My pregnancy was a breeze, and I tell people this. I cherished every kick, every scan, every heartbeat. Finally, the day came for our baby to be born. 6lb 13oz, jet black hair and big blue eyes. Absolutely beautiful. Perfection in baby-shawl.

With the baby born I was put on a ‘new’ drug, I had heard about its years before, but it was still in the trial stages, now it was available, and I was a good candidate. Infliximab, every 8 weeks and likely for the rest of my life. I was up for that it made me feel better. And it did. It was like magic! And we had a second child – to many people’s disapproval, comments made about how selfish I was to put Mal through that again; how could I risk leaving a child without a mother…

The Infliximab was wonderful, I was able to live my life to the fullest. Still sticking to the strict diet and medication rituals but with little pain and fewer incidents. Due to the surgeries, I am left with short bowel syndrome and very little control, this is expected when the sphincter has been all but removed and now with two bowel resections under my belt (pun totally intended!).

The stigma of having a bowel disease still lingered and the comments of the insensitive and uneducated continued. One of the most spiteful I heard was at a funeral of a member of Mals family, in the garden of his family home while the guests were mourning it was said “She only looks that way because everything just passes through her” by someone who has seen my struggles, witnessed the torture I have been through. And this was said in response to someone complimenting how well I was looking with two young children, a husband away in the military and, of course, ‘what I had been through’. It was there and then that I knew I needed people to know ‘that’ was not ok, I stood up for myself. I told the woman while she smirked, believing she was so important and had shamed me, with a sure and proud voice; “You’re wrong. That is not ok” the smirked soon faded and the group she was with shuffled and whispered away. I had verbally wiped the smirk from her face, and it felt good.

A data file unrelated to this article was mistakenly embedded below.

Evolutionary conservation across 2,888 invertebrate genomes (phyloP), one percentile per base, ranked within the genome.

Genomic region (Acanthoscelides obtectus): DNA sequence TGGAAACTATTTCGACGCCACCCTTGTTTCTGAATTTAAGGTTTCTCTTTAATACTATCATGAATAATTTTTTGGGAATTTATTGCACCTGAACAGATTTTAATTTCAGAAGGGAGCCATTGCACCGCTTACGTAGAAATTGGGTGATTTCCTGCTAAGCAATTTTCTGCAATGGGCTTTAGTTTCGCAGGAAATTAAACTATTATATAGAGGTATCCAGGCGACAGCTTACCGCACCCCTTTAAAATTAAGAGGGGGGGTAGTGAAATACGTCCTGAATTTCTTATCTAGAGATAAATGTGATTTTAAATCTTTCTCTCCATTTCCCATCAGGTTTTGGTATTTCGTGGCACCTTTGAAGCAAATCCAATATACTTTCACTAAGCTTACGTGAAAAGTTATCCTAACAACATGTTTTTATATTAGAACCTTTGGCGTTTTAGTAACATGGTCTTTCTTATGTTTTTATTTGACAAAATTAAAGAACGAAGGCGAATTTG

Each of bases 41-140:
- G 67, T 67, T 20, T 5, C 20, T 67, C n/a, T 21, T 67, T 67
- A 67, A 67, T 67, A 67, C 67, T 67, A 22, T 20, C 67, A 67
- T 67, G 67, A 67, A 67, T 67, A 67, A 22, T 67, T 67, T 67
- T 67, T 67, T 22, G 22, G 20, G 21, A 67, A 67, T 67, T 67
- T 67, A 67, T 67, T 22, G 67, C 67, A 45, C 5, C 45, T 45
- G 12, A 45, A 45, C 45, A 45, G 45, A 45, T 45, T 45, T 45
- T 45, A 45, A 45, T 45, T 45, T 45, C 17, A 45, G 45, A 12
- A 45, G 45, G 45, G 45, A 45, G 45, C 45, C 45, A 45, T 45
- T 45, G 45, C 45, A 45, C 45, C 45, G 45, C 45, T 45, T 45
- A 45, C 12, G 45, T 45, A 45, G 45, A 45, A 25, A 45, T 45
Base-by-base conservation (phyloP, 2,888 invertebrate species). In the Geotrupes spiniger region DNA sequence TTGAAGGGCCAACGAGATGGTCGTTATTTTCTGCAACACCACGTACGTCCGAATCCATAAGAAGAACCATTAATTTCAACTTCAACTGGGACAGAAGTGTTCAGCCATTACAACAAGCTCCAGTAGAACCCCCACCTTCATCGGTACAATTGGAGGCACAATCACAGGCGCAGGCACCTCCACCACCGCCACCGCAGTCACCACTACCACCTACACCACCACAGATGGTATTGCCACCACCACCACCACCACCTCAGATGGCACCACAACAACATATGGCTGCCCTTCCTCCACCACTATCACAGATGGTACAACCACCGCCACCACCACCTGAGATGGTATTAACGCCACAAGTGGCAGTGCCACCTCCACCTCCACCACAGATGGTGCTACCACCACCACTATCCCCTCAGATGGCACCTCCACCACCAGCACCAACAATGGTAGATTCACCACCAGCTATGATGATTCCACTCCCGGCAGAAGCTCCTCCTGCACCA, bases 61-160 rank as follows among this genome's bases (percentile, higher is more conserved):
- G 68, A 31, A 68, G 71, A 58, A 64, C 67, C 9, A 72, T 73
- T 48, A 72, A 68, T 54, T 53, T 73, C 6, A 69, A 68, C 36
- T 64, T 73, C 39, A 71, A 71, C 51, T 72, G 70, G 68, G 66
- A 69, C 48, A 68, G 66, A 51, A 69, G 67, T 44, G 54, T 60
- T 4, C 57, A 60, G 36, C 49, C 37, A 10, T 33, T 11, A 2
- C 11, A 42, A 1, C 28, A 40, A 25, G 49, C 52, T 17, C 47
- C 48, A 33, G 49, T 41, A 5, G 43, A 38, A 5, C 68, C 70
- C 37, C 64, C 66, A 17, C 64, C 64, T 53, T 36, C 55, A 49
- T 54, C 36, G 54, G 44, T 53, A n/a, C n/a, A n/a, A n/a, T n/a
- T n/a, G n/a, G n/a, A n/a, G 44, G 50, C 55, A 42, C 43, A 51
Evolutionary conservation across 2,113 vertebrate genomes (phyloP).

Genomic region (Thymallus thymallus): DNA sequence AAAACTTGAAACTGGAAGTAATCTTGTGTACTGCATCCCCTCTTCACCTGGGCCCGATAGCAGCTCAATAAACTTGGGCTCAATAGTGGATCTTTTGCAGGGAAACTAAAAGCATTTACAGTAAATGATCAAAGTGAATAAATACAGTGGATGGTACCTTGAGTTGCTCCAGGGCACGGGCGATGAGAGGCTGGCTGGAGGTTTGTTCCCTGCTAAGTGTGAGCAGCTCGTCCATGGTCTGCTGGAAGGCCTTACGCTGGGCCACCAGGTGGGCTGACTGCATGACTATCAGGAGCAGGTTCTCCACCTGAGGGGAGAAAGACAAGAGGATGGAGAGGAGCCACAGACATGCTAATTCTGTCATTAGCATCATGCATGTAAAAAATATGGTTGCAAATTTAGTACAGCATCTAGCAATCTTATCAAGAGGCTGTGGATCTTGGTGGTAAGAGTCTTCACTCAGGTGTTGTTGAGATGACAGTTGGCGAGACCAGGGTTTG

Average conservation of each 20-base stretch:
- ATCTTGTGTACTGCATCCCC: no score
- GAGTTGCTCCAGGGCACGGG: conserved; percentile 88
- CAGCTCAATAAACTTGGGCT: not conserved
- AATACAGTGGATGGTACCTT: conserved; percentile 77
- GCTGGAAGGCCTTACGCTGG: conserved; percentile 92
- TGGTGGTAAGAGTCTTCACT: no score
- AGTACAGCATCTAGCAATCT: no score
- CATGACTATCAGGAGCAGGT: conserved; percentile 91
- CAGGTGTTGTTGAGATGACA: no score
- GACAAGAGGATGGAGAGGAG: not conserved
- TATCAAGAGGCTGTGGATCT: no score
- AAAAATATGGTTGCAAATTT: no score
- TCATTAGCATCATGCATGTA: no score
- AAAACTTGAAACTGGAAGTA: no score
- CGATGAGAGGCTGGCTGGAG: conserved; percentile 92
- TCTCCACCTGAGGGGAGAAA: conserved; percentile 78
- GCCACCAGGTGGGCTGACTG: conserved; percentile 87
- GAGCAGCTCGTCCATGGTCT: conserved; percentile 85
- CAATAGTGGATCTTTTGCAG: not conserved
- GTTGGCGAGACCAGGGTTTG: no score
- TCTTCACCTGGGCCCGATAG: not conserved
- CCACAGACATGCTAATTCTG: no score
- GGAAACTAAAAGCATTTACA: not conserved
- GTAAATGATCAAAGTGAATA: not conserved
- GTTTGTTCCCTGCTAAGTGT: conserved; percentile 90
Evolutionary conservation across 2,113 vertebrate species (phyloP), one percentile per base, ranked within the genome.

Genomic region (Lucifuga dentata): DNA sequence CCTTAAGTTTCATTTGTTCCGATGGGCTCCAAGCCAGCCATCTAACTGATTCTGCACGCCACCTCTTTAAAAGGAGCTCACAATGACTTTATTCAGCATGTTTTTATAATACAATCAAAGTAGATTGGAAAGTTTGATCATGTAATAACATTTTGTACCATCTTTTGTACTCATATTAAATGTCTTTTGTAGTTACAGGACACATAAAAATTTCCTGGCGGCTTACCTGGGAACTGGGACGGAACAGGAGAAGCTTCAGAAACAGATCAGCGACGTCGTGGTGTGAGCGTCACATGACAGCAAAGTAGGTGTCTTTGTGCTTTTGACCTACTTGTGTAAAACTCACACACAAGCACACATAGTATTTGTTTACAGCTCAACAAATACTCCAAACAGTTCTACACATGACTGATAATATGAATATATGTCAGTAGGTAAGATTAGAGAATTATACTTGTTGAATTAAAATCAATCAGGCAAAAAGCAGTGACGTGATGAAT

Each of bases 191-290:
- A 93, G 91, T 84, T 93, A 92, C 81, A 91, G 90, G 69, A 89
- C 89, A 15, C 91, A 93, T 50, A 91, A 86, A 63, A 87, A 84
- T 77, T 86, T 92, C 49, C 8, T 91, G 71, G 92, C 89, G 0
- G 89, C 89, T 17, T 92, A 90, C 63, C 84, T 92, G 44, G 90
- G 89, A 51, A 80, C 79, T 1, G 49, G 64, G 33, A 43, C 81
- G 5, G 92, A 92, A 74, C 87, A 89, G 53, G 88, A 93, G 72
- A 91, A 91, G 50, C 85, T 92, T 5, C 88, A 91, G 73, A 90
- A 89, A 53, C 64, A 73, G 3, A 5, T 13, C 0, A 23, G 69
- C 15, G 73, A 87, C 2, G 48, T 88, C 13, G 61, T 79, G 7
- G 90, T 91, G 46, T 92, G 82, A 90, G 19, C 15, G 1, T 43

From that moment I knew I couldn’t let anyone make me feel like such a disappointment. I had been through too much. And I went about researching how I could have my voice heard. I came up with a hashtag #noscarcanstopme What does it mean? It means no scar, no matter if from the surgeon’s knife or the sting of spiteful words will ever stop me. They can’t stop me raising awareness, they can’t stop me in what I aim to do, and they can’t stop me from living the most amazing life. On this journey I was so proud to raise money for Crohn’s and Colitis UK, with the help of friends with a sponsored quiz night. Our good friend Major Mick Wellborn who has sadly passed asked the questions and my friends, my military family bought the smiles, but that wasn’t all. I decided that a great way to raise money was to do a tandem skydive, jumping 15,000 feet from a plane. I’ll never forget the shear fear and adrenalin that took hold as I left the plane and the moment of landing on the ground, an absolute rush of relief. By far an amazing experience and probably never to be repeated.